Tecentriq passes neoadjuvant breast cancer trial as Roche looks for early start on the next big checkpoint opportunity
Shot through hundreds of trials over the last decade, checkpoint inhibitors have proven a versatile tool. First approved for melanoma, collectively they now cover dozens of cancer types and settings, earning their developers billions in the process.
Largely, though, they have avoided use in one of the most common settings: Localized tumors typically treated with adjuvant or neo-adjuvant therapy. For drug companies, Cowen estimated last October, it’s a potential $110 billion market, one they’re rapidly trying to fill. The firm noted a long list of trials were underway and due to start reading out — for breast cancer at least — this September with a Roche study in neoadjuvant-stage triple-negative breast cancer.
That trial has now read out ahead of expectations. And the results, Roche’s biotech subsidiary Genentech said, are positive.
Known as IMpassion031, the Phase III study enrolled early-stage triple-negative breast cancer patients who were scheduled for surgery and gave them either Roche’s PD-L1 therapy Tecentriq plus the chemotherapy Abraxane or simply chemotherapy alone. The question was whether patients taking Tecentriq were more likely to have a pathological complete response — i.e. were more likely to show no signs of tumor tissue when they went in for surgery.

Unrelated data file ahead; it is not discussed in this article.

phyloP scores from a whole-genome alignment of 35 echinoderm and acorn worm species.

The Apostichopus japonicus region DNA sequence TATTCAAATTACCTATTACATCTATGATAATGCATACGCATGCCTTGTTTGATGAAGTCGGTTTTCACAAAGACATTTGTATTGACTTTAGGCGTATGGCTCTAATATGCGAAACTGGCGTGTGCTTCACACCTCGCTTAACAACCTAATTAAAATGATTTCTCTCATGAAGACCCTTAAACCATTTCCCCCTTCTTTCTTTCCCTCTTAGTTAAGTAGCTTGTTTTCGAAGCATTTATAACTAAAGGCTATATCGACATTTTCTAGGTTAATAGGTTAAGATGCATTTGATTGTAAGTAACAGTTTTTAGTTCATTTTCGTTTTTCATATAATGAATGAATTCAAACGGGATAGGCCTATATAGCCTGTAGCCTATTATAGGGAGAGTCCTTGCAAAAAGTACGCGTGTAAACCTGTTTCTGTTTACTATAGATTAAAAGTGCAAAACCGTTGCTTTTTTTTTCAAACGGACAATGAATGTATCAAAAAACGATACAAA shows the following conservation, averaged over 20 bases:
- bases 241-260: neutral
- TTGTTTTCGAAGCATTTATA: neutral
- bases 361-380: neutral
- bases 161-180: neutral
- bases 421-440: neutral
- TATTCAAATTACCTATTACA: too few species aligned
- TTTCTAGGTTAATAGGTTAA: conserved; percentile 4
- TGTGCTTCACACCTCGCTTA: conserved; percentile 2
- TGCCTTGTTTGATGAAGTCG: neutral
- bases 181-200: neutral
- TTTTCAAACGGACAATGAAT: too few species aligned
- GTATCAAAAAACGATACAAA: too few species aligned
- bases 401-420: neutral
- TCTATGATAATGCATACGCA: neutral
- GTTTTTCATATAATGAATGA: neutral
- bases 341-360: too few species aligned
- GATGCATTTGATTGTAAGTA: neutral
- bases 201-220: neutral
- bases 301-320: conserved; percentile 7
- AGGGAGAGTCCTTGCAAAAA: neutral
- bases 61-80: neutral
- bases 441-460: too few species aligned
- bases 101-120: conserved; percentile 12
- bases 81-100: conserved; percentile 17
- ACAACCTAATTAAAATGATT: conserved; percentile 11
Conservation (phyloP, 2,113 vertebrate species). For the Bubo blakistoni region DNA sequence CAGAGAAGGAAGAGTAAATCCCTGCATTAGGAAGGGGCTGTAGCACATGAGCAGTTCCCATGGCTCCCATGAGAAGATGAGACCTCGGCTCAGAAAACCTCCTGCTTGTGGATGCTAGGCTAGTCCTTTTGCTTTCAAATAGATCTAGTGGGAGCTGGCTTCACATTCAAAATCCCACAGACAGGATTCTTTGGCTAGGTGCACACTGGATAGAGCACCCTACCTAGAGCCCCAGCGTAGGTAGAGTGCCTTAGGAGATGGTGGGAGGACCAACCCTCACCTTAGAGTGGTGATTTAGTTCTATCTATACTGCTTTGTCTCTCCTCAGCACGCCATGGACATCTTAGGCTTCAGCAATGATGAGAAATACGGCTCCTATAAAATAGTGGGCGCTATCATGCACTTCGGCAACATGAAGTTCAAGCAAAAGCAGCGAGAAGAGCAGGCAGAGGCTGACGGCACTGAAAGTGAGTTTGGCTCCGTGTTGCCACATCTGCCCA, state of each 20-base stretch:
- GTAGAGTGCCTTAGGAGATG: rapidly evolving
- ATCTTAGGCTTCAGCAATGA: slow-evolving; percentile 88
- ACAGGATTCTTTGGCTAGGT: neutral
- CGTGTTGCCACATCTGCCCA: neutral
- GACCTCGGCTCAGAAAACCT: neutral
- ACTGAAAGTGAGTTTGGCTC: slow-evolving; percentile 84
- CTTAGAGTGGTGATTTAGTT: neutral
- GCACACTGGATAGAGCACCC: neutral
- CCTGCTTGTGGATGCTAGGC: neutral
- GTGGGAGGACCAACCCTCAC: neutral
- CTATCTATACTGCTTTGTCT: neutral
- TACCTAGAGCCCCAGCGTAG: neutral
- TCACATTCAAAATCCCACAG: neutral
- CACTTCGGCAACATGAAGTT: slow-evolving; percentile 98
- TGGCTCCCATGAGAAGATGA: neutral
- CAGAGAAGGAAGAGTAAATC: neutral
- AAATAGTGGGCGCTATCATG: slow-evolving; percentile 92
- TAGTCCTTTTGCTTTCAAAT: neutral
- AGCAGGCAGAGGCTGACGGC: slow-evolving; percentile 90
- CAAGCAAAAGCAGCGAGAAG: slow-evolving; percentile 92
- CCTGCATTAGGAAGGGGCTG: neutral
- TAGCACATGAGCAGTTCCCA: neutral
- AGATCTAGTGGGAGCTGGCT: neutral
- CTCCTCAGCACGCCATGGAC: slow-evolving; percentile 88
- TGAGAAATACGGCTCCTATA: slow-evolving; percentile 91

The answer was yes, Roche said, though data have yet to be released. The study began in 2017 and aimed to enroll 324 patients, according to clinicaltrials.gov. The benefit was seen regardless of whether a patient was PD-L1 positive, Roche said.
Last year, Tecentriq became the first immunotherapy approved for triple-negative breast cancer — a common tumor type that has long eluded advanced therapies because patients’ tumors don’t express high quantities of the receptors targeted drugs go after. That approval, though, was only for metastatic patients who are PD-L1 positive.
Among checkpoint inhibitors, Roche has traditionally lagged behind Merck’s Keytruda and Bristol Myers Squibb’s Opdivo, but the Swiss pharma could find a significant niche treating these early tumors.
The next such breast cancer trial Cowen expects to reach primary completion is IMpassion050, for neoadjuvant and adjuvant HER2-positive breast cancer. The company is also running a colorectal adjuvant trial due to read out soon. A renal adjuvant trial may not finish until 2022 but is projected to be the first checkpoint study to read out in that setting.
They’ll be far from alone, though. Along with Roche, AstraZeneca, Bristol Myers, and Eli Lilly may all put out data later this year in adjuvant or neoadjuvant lung cancer. Merck, traditionally the leader in the checkpoint field with Keytruda, has several trials set to read out in the longer term, between 2022 and 2027.
Success, too, is far from a guarantee. The first adjuvant trial Cowen expected to read out was IMvigor010, testing Tecentriq in a form of non-metastatic bladder cancer. They were right. A readout came in late January. The results, however, were negative.